Archaeologists* in Egypt have discovered another eight limestone coffins — known as sarcophagi* — containing mummies*.
Egypt’s Antiquities Ministry said the mummies, dating back to the Late Period (664-332 BC), are covered in a layer of painted material known as cartonnage, which is made up of tightly fitting layers of linen glued together.
According to the ministry, the linen has been constructed* in the form of a human, suggesting there are mummified* human remains inside.
Secretary-general of Egypt’s Supreme Council of Antiquities Doctor Mostafa Waziri explained that three of the mummies are in particularly “good condition”.
He said the mission at a site 40km south of Cairo began digging in August and the mummies were found in an area of King Amenemhat II’s pyramid, located in the Dahshur royal necropolis*.
The necropolis was the burial site for courtiers (royal assistants or advisers) and high-ranking officials.
This area is home to what is considered to be some of the earliest pyramids in history, including Sneferu’s Bent Pyramid and the Red Pyramid.
The coffins are now being sent for restoration work.
Egypt continues to unearth fresh details of its rich history so we can learn more about its ancient way of life.
Archaeologists recently uncovered a “massive” building that was once part of Egypt’s ancient capital city.
A stunning sphinx statue was also found at a temple in southern Egypt.
In a separate project earlier this month, experts discovered the mummy of a woman named Pouyouor Pouya in a sarcophagus in Luxor, in southern Egypt.
She is believed to have lived during the 18th Dynasty*.
During the same dig, another tomb nearby revealed a number of mummies in sarcophagi, according to website LiveScience.
One sarcophagus was covered in hieroglyphics* referring to the goddess Mut.
Archaeological digs don’t just uncover the remains of pharaohs* or courtiers however, they also unearth unusual items from Egyptian life.
Experts recently found the oldest solid cheese in the tomb of Ptahmes, mayor of the ancient city of Memphis.
A 2200-year-old gold coin, depicting an ancestor of the famous queen Cleopatra, was also unearthed.
HOW ARE MUMMIES MADE?
Mummification of humans was performed by special priests. All the internal organs were removed from the dead body except the heart because the ancient Egyptians believed that heart is where the soul lives.
The body was then filled with chemicals and spices to prevent bacteria and the body was covered in salt and left to become dry. After 40 days, the priests would wrap the body in linen bandages while chanting spells.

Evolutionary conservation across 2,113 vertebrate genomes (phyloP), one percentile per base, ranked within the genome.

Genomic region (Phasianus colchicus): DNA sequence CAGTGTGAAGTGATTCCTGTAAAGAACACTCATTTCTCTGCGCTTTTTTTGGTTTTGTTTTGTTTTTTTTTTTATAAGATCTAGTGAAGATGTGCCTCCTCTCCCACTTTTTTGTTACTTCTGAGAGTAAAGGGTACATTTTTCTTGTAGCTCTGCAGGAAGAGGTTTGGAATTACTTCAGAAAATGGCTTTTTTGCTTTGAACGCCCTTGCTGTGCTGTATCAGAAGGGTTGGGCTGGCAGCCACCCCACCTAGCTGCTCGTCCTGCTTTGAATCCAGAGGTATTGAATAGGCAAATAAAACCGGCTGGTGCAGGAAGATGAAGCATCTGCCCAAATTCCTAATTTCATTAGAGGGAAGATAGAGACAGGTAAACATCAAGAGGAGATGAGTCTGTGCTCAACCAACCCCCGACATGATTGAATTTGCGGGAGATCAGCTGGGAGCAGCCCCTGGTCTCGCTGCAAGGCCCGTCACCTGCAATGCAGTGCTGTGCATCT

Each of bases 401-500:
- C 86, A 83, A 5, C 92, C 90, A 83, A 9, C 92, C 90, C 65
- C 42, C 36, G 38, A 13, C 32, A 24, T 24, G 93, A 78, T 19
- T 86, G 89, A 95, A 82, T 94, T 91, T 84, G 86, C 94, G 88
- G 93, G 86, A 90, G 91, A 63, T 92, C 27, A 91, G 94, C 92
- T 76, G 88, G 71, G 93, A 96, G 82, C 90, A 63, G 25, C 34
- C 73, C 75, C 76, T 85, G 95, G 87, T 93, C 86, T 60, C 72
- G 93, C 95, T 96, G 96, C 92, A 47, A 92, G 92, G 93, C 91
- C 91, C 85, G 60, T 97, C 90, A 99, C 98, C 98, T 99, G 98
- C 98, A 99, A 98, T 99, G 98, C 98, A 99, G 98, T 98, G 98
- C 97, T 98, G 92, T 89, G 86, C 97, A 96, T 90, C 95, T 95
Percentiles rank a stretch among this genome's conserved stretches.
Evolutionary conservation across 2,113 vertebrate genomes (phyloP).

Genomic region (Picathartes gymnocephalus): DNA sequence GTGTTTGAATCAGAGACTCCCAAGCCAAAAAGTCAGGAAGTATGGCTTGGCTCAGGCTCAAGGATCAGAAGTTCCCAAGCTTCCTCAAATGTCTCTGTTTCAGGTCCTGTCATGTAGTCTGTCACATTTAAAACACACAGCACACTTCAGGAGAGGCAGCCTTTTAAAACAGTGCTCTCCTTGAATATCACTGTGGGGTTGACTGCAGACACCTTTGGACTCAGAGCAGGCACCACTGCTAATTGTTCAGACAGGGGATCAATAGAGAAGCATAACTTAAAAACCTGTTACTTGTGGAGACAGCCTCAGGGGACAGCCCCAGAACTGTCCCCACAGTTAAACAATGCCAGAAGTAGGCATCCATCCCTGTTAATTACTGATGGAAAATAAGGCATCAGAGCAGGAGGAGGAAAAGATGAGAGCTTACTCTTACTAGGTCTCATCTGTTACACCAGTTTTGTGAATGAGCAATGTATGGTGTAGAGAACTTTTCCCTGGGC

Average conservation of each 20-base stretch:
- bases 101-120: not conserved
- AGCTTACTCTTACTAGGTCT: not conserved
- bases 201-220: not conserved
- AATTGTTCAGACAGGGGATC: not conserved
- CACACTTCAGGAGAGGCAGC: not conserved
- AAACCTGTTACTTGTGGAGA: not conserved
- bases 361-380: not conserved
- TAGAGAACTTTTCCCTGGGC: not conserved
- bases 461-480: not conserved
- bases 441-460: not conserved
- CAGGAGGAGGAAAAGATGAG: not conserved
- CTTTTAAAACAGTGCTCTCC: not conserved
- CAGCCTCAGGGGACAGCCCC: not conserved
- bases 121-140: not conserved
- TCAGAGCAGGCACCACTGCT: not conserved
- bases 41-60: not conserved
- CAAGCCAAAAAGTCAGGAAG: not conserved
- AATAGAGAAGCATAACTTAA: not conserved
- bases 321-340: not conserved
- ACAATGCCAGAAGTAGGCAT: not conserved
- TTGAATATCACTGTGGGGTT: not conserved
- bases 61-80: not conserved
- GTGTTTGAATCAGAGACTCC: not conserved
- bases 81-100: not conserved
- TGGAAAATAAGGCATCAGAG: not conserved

After mummification, a mask was placed over the head so it could be recognised in the afterlife*.
There are thousands of mummies in Egypt. One of the most famous mummies is that of King Tutankhamun or King Tut, which is 30,000 years old.
This story originally appeared on Fox News and has been republished here with permission.
archaeologists: person who studies human history through digging up sites
sarcophagi: stone coffins often associated with ancient Egypt
mummies: human being or animal that has been wrapped in bandages and preserved
mummified: human body turned into a mummy
necropolis: a large cemetery
Dynasty: a family line of prominent people or rulers
hieroglyphics: written symbols or code
pharaohs: ruler in ancient Egypt
afterlife: life after death
1. What is cartonnage?
2. Whose pyramid were the eight coffins found in?
3. Which period of time are they believed to be from?
4. Name two of the earliest pyramids in Egypt’s history.
5. What dinner table ingredient is used in mummification?
LISTEN TO TODAY’S STORY
1. Using new vocabulary
Unless you were already an expert on Egyptian history, there were probably a lot of interesting new words in this article.
Read through the article and circle 5 words that are new to your vocabulary. Use the article and the glossary to help you understand each of these words, then write a paragraph that contains all 5 words used correctly.
Did this article cause you to wonder more about the mysteries of Egyptian history? Write down a question that this article raised for you and then conduct your own research to see if you can answer your question.
Time: Allow 20 minutes
Curriculum links: English, History
After reading the article, with a partner, highlight as many connectives as you can find in pink. Discuss if these are being used as conjunctions, or to join ideas and create flow.
HAVE YOUR SAY: Do you think finding a mummy would be fascinating or scary?
No one-word answers. Use full sentences to explain your thinking.